“the intellectual and practical activity encompassing the systematic study of the structure and behaviour of the physical and natural world through observation and experiment.”

Or in more layperson’s terms, it means agreement from everybody on what the reality of something is based on reproducible patterns.

So we know that a rock is a rock because we can put it under a microscope and see the molecular structure of a rock and know, yup, that’s a rock. You don’t have to take my word for it. I could hand a microscope and rock to a person in Madagascar, and they’d also be able to observe the molecular structure of a rock. Heck, even a kangaroo could look through a microscope lens and observe the same thing.

Where life gets tricky is with conceptual ideas. Things like love and hate. Good and evil. Heroes and villains. These conceptual ideas are ones that we can’t (or at least haven’t found a way to get) systematically describe in scientific terms. That last example of heroes and villains is particularly telling in the best of fiction stories.

Try this on for size: Would you ultimately classify Snape from the Harry Potter series as good or evil?

I honestly think you could make an argument going both ways. Allow me to digress for a minute… *spoiler territory ahead* though Rowling ultimately painted Snape as a hero in the end, I think we way too easily dismissed how Snape mentally abused a child. I know, I know, Harry is no ordinary child, but there’s no way any school would keep Snape employed, despite his “ultimately good intentions.”

(Sorry… I just had to get that out.)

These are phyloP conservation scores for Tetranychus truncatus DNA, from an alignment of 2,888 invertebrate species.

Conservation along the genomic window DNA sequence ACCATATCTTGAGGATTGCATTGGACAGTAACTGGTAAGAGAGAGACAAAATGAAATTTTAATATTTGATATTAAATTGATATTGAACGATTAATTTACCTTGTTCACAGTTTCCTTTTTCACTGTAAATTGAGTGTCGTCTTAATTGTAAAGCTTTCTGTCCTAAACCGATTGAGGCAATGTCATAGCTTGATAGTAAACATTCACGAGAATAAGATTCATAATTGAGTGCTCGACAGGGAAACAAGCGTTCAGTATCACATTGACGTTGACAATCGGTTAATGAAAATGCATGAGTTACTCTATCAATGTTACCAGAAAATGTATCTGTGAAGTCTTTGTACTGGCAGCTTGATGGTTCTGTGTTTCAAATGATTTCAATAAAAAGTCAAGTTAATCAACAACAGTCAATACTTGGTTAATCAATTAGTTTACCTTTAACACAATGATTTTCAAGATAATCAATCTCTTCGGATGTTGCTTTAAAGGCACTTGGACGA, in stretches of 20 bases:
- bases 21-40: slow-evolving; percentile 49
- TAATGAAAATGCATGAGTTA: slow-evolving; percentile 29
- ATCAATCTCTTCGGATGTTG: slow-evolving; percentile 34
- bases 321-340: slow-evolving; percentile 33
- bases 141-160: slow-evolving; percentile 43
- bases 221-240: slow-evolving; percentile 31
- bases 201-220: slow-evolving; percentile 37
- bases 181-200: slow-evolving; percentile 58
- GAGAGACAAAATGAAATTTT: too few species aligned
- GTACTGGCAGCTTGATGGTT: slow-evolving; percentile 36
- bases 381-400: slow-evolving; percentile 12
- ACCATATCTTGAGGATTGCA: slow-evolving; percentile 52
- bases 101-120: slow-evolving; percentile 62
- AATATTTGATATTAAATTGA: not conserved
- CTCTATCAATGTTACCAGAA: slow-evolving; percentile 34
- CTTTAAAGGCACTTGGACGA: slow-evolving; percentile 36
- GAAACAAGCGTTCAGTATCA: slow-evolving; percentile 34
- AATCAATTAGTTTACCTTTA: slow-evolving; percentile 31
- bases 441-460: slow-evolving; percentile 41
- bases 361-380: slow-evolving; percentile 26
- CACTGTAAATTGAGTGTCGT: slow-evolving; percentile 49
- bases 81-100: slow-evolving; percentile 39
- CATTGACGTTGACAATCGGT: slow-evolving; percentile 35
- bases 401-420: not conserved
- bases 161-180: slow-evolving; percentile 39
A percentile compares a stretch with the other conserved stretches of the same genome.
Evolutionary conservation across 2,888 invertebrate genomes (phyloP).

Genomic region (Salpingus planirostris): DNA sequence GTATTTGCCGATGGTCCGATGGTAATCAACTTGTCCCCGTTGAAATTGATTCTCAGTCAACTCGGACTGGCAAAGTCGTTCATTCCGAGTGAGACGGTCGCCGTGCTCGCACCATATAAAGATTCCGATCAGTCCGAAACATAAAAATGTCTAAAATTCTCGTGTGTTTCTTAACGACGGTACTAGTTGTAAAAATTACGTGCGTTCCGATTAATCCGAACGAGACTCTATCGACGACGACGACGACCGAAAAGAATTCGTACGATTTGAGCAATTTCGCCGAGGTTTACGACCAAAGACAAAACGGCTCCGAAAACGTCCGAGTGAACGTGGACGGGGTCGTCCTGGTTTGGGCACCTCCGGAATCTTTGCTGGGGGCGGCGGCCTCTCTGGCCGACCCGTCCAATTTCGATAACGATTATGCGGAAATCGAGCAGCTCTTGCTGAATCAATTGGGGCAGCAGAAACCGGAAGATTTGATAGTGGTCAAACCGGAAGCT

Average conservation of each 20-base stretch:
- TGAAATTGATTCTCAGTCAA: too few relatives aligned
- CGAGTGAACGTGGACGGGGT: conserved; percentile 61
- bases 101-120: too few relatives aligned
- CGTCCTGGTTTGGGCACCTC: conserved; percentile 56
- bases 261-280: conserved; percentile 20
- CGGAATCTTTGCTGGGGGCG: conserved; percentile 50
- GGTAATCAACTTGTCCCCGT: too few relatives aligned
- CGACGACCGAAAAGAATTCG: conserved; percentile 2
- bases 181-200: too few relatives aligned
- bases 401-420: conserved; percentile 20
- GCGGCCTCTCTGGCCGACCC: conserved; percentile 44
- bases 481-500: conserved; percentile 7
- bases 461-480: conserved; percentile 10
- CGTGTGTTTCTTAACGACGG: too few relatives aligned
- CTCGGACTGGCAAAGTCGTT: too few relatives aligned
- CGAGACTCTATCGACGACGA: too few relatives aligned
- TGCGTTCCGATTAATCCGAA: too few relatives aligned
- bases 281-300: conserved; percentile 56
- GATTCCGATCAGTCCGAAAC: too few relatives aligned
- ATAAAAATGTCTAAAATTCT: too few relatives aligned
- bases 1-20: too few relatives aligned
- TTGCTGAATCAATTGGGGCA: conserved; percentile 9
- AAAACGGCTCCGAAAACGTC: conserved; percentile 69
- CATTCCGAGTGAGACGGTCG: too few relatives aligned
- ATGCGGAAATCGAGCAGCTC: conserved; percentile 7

Ultimately though, you and I can agree that our opinions aren’t backed by science. My microscope isn’t going to come to my rescue today. There’s no empirical way to measure the “trueness” or validity of our opinions.

And let’s be really clear here: it doesn’t even matter if we do discover an empirical, science-y way to measure the “trueness” of a person’s opinion. Why not? Because of this pesky concept we call free will. So even if you can 100% prove beyond a shadow of a doubt that Snape is a hero, I can still be belligerent about the science and disagree. (Looking at you, Flat Earthers!)

At this point, you might be thinking that I’m going down a pure postmodernist route. If you’re not aware of what postmodernism is, it is — in its distilled form — the worldview that you basically accept reality in the direction that you want it to go. There are a lot of flaws with this thinking, but the most important flaw, in my opinion, is that postmodernists buy too much into the “game” they’ve crafted for themselves. An unenlightened postmodernist will fight tooth and nail to make their reality come true, even if it ultimately means pushing up against base reality to do so.